Why doesn't Scout enjoy the game as much as the boys in To Kill a Mockingbird?
Scout doesn’t enjoy the game as much as the boys because she doesn’t like the parts she is given.
Before Dill comes into their lives, Scout and Jem act out books. When Dill joins, he gets the parts formerly played by her. Scout starts to feel left out when the game switches to the Boo Radley storyline. Boo Radley is a local legend. He is a neighbor who never comes out of the house. In their game, they re-enact his life. Scout gets left playing various female characters “reluctantly.”
I never thought it as much fun as Tarzan, and I played that summer with more than vague anxiety despite Jem's assurances that Boo Radley was dead and nothing would get me … (Ch. 4)
Scout is afraid of Boo Radley. She believes the hype. Jem has given her a scary description in which he feeds on the raw flesh of dead cats and has a jagged scar on his face. She does not enjoy the game of making him come out, because she does not want him to come out. She is afraid because she is younger than the other two and not quite ready to give up believing.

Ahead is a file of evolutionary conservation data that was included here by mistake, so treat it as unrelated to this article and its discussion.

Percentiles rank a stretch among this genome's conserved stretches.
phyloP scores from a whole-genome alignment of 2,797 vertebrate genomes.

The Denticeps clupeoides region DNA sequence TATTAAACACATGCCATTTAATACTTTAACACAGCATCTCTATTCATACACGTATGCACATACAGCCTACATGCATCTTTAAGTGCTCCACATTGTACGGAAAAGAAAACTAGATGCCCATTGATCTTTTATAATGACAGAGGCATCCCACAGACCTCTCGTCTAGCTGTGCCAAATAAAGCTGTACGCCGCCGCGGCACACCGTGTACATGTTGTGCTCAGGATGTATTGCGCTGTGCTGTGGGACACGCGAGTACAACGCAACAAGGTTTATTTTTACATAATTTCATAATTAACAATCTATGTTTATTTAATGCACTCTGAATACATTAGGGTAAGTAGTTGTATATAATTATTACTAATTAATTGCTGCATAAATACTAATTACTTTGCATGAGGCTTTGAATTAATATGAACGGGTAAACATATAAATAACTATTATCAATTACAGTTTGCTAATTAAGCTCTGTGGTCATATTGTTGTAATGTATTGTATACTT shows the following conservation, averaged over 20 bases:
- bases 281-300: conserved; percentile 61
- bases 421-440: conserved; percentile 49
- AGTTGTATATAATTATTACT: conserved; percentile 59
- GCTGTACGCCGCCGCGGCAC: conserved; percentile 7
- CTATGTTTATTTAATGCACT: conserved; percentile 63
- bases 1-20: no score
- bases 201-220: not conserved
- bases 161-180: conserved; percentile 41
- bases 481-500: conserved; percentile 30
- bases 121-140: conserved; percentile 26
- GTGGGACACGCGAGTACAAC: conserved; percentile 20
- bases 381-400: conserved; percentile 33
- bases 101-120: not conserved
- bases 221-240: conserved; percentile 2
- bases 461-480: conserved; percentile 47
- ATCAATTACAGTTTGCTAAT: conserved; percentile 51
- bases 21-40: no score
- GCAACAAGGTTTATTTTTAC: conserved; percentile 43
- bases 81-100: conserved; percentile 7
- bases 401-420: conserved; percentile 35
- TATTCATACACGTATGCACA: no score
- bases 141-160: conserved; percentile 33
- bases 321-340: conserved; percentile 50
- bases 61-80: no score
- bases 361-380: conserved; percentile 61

There was a long jagged scar that ran across his face; what teeth
he had were yellow and rotten; his eyes popped, and he drooled most of the time. (Ch. 1)
As childish as it might be, Scout is young enough to still be frightened by Jem's tales like this.
As the old saying goes, three’s a crowd. With Dill in the picture, Scout gets accused of being a girl, which is an insult to her. She is younger than Jem, but usually close to him. Yet when Jem has Dill to hang around with, she sometimes feels like the odd one out. Scout becomes a third wheel to the two boys, and feels like Jem naturally would rather hang around with a boy, even though Dill and Scout are closer in age. Dill seems to want to make Boo Radley come out, and Jem is old enough to not be frightened of him and just enjoy the story.